Her organization has been working hard on winning races for statewide office and legislative victories. But right now, the future of abortion in Kansas rests with the courts. Kansans are awaiting a decision from the state Supreme Court on whether the state constitution guarantees a right to abortion.
“If they find that there is this ‘right to abortion’ in our state constitution, we could lose every single one of the laws we’ve passed that have cut abortions in half here,” says Culp.
And an overturning of Roe v. Wade at the federal level could mean that Kansas, and other abortion-restrictive states like it, could tighten laws until the practice is outlawed altogether.
Massachusetts as a place for women seeking abortion
Meanwhile, lawmakers in Massachusetts and legions of activists are taking steps to secure, even expand access to abortion. Republican Gov. Charlie Baker signed a bill earlier this summer repealing a mid-19th-century abortion ban that was likely unenforceable but still around.
“Given the context at the federal level and the ongoing intensity of the debate about some of these issues in D.C., we simply felt that we should just clean up the state’s books,” said Baker.
The focus in the state now is on easing parental consent rules and making pills that trigger an abortion available under the supervision of a doctor, midwife or nurse practitioner.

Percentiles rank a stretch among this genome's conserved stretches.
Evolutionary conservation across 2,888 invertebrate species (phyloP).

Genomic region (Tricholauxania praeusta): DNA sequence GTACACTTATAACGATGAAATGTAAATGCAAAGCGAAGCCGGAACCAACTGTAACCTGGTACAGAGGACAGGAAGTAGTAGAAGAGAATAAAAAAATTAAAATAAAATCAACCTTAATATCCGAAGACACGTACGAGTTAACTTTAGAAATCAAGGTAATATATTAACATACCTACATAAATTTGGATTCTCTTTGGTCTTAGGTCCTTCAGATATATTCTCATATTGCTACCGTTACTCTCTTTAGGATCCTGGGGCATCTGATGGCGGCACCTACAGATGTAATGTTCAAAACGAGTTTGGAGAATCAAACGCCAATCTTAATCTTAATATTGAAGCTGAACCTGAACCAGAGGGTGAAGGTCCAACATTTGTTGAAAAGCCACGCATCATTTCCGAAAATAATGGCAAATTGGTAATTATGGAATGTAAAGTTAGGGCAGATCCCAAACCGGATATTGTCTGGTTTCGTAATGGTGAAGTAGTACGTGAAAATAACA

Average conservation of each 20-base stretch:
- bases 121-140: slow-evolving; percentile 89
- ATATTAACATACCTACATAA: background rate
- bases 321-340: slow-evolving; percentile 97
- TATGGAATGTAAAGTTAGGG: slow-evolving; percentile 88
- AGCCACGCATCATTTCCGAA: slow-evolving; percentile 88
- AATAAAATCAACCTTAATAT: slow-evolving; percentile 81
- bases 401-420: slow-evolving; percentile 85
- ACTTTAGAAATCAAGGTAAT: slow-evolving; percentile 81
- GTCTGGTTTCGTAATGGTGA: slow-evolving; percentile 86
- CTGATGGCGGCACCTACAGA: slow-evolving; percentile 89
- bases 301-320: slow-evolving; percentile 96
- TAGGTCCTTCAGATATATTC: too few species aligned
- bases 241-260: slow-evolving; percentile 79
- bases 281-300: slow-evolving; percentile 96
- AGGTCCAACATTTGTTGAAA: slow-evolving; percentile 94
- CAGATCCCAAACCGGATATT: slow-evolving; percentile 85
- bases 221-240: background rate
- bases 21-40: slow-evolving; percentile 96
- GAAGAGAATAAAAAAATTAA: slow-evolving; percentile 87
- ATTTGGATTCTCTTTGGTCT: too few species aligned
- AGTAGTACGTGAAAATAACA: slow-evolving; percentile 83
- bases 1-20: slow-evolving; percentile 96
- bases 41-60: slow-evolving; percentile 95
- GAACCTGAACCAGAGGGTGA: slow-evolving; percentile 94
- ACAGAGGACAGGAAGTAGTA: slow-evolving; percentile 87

Rebecca Hart Holder, who runs the group NARAL Pro-Choice Massachusetts, says these changes will benefit women in Massachusetts and could make the state a destination for women from states like Kansas with abortion restrictions.
“We are making an assumption that if women can travel that they will come here for safe care,” she says. “I do think it’s a fair thing for us to be thinking about with the specter of Judge Kavanaugh looming over us right now.”
The president of Massachusetts Citizens for Life, Anne Fox, dismisses the flurry of activity at the state capital as a lot of political theater.
“It’s part of the effort to gin up all the work that’s going on against Judge Kavanaugh. When you scare people, that’s the best way to get them to do something.”
Fox is right: Fear about losing access to abortion is fueling phone banks and letter writing campaigns and compelling some people to tell painful stories like the one belonging to Karen and Robbie Silverman.
At 8 o’clock on a summer morning just about a year ago, the Silvermans arrived at Newton Wellesley Hospital just outside Boston for a 20-week checkup.
“We were pregnant with our third child. We were expecting a little boy and blissfully ignorant that everything was fine.”
Until the ultrasound showed major heart defects that would require a series of high-risk surgeries beginning immediately after birth — and eventual heart, liver and kidney transplants. The Silvermans say they consulted teams of doctors at two different hospitals. Karen Silverman says all the diagrams and studies made the decision clear.
“It just felt so obviously right to me of what the kind, compassionate, loving thing to do for him was,” she says, “to not have him go through this very short life full of suffering with no real joy or happiness.”
The Silvermans did not need special permission for a 20-week, second-trimester abortion in Massachusetts, for which Robbie Silverman says he is grateful.
“We absolutely understand that there are people who are in our situation would make a very different choice. I don’t think we question anyone’s personal morality or the personal decisions they would make, and we would ask that they not question ours.”
But the Silvermans do hope their story will help secure access to abortion in Massachusetts and across the country.